More congenital heart defects due to maternal diabetes

Diabetes and obesity during pregnancy increase teratogenic malformations risks. Their role in congenital heart defects was investigated in a Finnish registry study.

Data from 10 years analysed

Greatest risk in type 1 diabetes

Of the 620,751 newborns included, 10,254 (1.65%) had a congenital heart defect. Children born to mothers with type 1 diabetes (T1DM) were most at risk, with an almost four-fold increased risk. Maternal type 2 diabetes (T2DM) roughly doubled the risk, while gestational diabetes and increased weight alone were not risk factors.

Overweight should not be underestimated

A closer look at the individual heart defects reveals a different picture, which underlines the role of weight: maternal obesity was frequently associated with complex defects and malformations of the left ventricular outflow tract; maternal obesity was associated with complex defects and malformations of the right ventricular outflow tract.

Gestational diabetes on the rise

The authors suspect different molecular pathomechanisms that lead to malformations of the heart in diabetes and obesity. One thing is clear to them: an increased BMI during pregnancy is not without danger. While only 8.2% of normal-weight pregnant women developed gestational diabetes, 21.1% of overweight women and as many as 41.1% of obese women did. And this with increasing prevalences: During the study period, the proportion of pregnant women with gestational diabetes increased from 10.3% to 19.2%.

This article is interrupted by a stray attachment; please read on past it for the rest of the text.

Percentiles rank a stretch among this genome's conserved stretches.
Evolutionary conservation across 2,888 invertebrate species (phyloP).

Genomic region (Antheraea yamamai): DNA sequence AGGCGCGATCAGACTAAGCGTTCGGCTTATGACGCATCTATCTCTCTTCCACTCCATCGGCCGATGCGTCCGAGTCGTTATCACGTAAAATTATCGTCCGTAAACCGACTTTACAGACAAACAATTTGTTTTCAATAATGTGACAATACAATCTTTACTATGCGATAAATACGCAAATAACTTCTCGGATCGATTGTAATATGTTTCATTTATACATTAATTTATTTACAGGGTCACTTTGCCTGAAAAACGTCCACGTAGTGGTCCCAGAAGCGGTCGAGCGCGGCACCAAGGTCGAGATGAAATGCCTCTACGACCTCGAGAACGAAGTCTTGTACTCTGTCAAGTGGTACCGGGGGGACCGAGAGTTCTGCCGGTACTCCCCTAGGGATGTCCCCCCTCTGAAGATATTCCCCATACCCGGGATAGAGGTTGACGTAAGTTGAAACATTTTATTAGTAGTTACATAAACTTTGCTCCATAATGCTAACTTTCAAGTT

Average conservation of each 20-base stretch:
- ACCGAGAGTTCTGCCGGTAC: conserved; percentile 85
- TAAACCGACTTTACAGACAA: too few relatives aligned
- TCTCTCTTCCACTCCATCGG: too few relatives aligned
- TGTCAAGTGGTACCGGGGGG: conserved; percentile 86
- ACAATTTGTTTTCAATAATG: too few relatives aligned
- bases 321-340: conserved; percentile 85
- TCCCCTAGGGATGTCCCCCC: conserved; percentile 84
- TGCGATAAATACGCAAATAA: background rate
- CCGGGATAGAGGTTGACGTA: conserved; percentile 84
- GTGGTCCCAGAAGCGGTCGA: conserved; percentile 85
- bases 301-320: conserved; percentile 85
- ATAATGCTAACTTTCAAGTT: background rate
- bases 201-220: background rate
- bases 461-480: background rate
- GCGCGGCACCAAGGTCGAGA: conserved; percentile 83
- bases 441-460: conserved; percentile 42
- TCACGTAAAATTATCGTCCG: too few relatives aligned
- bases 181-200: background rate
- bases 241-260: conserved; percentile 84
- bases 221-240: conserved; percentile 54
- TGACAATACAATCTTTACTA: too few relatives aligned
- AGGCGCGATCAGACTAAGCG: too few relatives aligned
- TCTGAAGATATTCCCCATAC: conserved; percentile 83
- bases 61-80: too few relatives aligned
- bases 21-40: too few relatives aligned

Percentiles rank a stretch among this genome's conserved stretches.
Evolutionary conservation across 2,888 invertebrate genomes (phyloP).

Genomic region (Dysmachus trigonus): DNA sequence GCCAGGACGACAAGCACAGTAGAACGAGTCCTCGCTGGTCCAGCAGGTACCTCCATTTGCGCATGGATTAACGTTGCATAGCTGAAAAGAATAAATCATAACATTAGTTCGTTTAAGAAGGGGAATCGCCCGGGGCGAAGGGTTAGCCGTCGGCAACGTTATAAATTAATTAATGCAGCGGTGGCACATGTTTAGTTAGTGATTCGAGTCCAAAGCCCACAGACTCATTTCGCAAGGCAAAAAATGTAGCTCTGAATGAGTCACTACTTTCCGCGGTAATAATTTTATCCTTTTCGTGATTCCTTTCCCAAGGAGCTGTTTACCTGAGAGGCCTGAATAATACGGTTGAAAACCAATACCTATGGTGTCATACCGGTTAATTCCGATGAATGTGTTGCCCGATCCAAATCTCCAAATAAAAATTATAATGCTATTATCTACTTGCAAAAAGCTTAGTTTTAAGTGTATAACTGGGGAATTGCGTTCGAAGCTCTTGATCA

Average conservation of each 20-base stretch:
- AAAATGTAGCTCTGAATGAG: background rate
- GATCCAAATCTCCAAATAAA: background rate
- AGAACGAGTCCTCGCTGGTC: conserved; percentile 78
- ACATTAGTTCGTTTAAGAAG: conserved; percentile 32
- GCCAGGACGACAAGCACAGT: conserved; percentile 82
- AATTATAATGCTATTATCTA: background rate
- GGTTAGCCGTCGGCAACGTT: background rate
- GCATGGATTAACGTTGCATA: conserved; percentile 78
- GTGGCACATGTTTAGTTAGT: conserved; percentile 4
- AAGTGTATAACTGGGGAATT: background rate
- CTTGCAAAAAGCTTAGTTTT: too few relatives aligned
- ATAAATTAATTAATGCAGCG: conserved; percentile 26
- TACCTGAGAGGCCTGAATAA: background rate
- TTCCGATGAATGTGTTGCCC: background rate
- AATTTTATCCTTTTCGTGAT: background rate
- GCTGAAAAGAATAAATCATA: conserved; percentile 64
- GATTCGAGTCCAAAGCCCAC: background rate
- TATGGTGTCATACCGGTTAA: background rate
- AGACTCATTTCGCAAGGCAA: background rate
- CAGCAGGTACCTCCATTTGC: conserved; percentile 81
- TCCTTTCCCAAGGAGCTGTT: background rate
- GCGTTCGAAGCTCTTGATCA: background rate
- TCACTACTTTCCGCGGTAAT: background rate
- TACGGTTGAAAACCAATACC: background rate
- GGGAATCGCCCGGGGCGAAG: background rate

The study authors conclude that although gestational diabetes and obesity alone were not associated with an increased rate of congenital heart defects overall, the increasing prevalence at the population level nevertheless means a growing risk for the unborn child.

Conclusion for medical practice

Diabetes, especially T1DM, is associated with a significantly increased risk of congenital heart defects. In overweight and obesity, the association is less pronounced and limited to individual anatomical subgroups of heart defects. Overall, heart defects in newborns could be avoided in many cases with primary prevention of overweight/obesity and systematic treatment of diabetes during pregnancy.